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Lawmakers to Urge FCC to Delay Phone Changes

January 24, 2003|James S. Granelli and Alex Pham | Times Staff Writers

Believing that local phone service competition is at risk, 20 members of the House are expected to urge the Federal Communications Commission today to hold up a major regulatory review until Congress can consider the effect of pending proposals.

The 20, including several top leaders in both parties, say in a letter to be delivered to the agency today that they are increasingly concerned that FCC ideas for changing the rules could raise rates and cause "great harm to hundreds of small businesses and millions of American consumers." The Times obtained a copy of the letter Thursday.

Changes that affect rates would undermine the intent of Congress in passing the Telecommunications Act of 1996, which was designed to spur competition, says the letter signed by Reps. John Conyers Jr. (D-Mich.), Thomas M. Davis (R-Va.) and others. Californians who signed the letter were Reps. Henry A. Waxman (D-Los Angeles), Jane Harman (D-Venice), Zoe Lofgren (D-San Jose), Anna G. Eshoo (D-Atherton) and Lois Capps (D-Santa Barbara).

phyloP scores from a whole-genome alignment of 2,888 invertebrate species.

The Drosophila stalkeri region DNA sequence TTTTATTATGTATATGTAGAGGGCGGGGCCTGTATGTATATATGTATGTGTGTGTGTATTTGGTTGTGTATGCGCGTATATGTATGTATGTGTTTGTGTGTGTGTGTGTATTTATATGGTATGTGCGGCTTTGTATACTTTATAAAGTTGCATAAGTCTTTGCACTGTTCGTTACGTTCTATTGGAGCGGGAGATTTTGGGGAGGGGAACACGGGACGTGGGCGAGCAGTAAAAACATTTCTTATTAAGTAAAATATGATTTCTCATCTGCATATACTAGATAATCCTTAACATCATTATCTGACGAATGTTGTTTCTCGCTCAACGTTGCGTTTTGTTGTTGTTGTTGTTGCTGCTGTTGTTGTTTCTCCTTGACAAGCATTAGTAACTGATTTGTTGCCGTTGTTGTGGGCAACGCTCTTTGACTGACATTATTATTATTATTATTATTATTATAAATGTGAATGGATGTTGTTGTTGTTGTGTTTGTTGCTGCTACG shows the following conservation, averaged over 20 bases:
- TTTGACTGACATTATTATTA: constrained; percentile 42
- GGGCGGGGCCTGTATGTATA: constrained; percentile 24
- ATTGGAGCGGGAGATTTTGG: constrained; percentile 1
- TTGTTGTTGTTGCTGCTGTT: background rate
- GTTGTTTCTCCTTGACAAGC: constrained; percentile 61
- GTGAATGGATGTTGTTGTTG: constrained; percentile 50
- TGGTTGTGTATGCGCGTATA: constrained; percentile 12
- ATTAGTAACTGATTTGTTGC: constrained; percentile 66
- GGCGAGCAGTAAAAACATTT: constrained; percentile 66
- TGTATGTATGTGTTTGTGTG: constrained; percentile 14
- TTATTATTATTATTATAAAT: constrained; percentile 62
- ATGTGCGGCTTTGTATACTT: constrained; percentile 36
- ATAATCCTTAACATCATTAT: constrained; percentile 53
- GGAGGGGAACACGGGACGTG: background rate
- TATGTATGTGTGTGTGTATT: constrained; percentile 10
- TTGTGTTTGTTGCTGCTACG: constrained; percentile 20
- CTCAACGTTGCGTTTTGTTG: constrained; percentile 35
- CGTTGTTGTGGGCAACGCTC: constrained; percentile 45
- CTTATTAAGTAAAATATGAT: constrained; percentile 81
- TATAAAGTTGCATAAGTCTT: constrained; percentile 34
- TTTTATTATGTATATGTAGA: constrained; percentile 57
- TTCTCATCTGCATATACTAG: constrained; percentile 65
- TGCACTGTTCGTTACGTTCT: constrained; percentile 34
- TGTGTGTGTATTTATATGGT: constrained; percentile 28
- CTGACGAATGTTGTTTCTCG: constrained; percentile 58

Changing the rules, which allow competitors of SBC Communications Inc. and the other three regional Bell companies to lease Bell equipment at deeply discounted wholesale prices, could force competitors to cut services or quit altogether, the representatives said.

"If competitors are no longer available, consumers will have no choice but to take service from the Bell companies, which will have no incentive to offer lower rates," the letter said.

The letter comes a week after the five FCC commissioners testified at a congressional hearing on their triennial review of the competition rules established under the 1996 law. It is aimed particularly at FCC Chairman Michael K. Powell, who has questioned the need for such rules.

"We spent a lot of time setting up tests to make sure that as deregulation proceeded, there would be competition," Lofgren said Thursday. "It looks from what Powell has said that he is going to some lengths to dismantle those efforts."

The letter asks for a written response by Jan. 31 to explain how the agency plans to address the representatives' concerns.

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